The COVID-19 pandemic has impacted perinatal mental health globally. We determined the maternal factors and pandemic-related experiences associated with clinically significant perinatal (pregnant and post-partum) depressive symptoms in Australian women. Participants (n = 2638; pregnant n = 1219, postnatal n = 1419) completed an online survey (August 2020 through February 2021) and self-reported on depression, social support, and COVID-19 related experiences. We found elevated depressive symptoms amongst 26.5% (pregnant) and 19% (postnatal) women. Multiple logistic regression analyses showed higher likelihood of elevated depression associated with residence in Victoria, lower education, past/current mental health problems, greater non-pandemic prenatal stress, age ≥ 35 years (pregnant women) and existing physical health issues or disability in self or others (postnatal women). Greater family stress/discord and lower social support (friends) was associated with higher odds of elevated perinatal depression, while lower social support (family) was significantly associated with elevated depressive symptoms in pregnant women. Greater depression was associated with social distancing, pandemic-related news exposure and changes to prenatal care (pregnant women). Single postnatal women showed lower odds of elevated depression than partnered women. Our findings underscore the importance of universal screening for depression and targeted support during a pandemic for perinatal women displaying vulnerability factors.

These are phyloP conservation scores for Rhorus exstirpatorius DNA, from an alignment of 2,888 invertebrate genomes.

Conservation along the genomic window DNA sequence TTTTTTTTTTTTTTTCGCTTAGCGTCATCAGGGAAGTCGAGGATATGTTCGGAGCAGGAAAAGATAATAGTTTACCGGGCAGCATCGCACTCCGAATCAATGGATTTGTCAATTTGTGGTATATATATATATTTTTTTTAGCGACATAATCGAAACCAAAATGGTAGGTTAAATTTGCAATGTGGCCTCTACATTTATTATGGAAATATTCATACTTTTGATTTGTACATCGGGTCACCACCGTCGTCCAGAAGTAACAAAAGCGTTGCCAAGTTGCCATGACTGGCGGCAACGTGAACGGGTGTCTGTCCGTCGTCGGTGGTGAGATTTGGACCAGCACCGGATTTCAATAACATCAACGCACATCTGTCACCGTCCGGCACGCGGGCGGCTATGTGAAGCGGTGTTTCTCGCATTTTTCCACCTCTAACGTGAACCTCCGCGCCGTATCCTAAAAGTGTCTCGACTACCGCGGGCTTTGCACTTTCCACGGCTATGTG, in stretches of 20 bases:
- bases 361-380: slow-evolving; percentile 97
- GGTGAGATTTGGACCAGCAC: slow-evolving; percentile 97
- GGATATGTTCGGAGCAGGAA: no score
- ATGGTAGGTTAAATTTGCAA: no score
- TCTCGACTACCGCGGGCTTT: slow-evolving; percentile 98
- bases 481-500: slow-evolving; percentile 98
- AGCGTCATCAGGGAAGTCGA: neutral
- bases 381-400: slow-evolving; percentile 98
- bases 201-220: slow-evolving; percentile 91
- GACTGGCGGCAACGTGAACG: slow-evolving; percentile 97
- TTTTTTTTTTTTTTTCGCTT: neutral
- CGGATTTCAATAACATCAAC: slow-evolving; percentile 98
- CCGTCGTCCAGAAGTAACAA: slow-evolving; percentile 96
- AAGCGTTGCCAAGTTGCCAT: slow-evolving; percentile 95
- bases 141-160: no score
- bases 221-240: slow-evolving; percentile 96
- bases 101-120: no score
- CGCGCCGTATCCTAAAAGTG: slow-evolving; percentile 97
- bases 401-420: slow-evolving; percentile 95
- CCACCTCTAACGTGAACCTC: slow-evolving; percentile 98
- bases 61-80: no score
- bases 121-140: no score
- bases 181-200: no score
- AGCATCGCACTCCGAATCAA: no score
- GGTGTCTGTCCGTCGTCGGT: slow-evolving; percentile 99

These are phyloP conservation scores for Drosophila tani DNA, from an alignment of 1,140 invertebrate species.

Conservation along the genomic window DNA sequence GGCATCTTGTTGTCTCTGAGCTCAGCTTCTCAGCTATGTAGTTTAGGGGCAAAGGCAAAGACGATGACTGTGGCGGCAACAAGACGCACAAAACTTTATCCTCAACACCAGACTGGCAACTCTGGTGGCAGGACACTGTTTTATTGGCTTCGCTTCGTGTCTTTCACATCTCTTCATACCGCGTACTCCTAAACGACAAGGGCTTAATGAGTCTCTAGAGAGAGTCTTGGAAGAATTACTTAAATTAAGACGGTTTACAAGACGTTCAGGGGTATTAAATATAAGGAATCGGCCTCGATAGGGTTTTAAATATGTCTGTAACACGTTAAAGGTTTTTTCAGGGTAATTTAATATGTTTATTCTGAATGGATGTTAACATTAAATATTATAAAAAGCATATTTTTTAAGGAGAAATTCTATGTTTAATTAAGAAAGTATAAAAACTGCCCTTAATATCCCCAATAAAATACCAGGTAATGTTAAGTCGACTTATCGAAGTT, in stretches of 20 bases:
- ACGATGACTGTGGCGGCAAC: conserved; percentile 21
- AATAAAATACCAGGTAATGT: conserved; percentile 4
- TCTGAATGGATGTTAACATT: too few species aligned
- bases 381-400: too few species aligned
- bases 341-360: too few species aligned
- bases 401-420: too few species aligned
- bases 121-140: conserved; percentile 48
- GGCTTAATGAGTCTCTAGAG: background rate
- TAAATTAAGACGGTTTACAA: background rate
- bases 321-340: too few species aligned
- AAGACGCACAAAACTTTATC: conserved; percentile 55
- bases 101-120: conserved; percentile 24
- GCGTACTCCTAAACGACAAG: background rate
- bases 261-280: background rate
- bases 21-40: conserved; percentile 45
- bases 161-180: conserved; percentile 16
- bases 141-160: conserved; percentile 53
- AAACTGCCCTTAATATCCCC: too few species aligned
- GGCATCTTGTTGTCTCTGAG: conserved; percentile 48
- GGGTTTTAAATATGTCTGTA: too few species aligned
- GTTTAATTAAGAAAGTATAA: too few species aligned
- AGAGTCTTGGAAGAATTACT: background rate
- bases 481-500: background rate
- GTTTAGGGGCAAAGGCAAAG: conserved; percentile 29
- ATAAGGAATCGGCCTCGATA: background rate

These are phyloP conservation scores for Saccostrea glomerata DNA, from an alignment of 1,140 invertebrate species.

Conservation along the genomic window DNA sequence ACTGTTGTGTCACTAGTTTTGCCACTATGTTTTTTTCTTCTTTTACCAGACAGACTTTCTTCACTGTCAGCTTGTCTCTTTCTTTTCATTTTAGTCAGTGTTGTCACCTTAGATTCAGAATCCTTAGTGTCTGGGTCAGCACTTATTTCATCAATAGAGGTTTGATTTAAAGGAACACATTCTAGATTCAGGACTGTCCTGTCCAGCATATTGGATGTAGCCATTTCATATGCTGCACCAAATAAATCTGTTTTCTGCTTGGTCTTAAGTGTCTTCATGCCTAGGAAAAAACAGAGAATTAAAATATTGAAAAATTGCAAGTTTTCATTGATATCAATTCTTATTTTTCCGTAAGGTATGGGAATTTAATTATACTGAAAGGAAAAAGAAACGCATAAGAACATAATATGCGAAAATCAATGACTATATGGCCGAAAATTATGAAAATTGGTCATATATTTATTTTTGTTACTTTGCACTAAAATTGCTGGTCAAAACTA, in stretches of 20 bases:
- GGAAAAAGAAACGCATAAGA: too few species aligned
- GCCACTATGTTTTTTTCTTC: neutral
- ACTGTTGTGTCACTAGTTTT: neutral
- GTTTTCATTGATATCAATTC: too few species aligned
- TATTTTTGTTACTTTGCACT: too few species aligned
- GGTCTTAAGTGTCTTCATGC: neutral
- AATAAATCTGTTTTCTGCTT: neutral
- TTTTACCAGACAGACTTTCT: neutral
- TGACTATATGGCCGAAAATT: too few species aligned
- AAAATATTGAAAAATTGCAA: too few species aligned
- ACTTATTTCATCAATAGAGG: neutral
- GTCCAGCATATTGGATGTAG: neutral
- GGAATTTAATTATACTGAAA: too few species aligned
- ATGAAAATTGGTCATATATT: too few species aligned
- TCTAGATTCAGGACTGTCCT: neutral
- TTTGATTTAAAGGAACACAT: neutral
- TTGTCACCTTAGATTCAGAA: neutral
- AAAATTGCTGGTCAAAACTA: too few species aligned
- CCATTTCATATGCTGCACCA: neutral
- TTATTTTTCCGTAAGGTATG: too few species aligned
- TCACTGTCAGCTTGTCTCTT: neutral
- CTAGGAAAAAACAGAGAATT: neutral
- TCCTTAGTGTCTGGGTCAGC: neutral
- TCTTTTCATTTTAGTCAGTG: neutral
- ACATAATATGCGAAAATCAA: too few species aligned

|Number of pages||17|
|Journal||International Journal of Environmental Research and Public Health|
|Publication status||Published - 1 May 2022|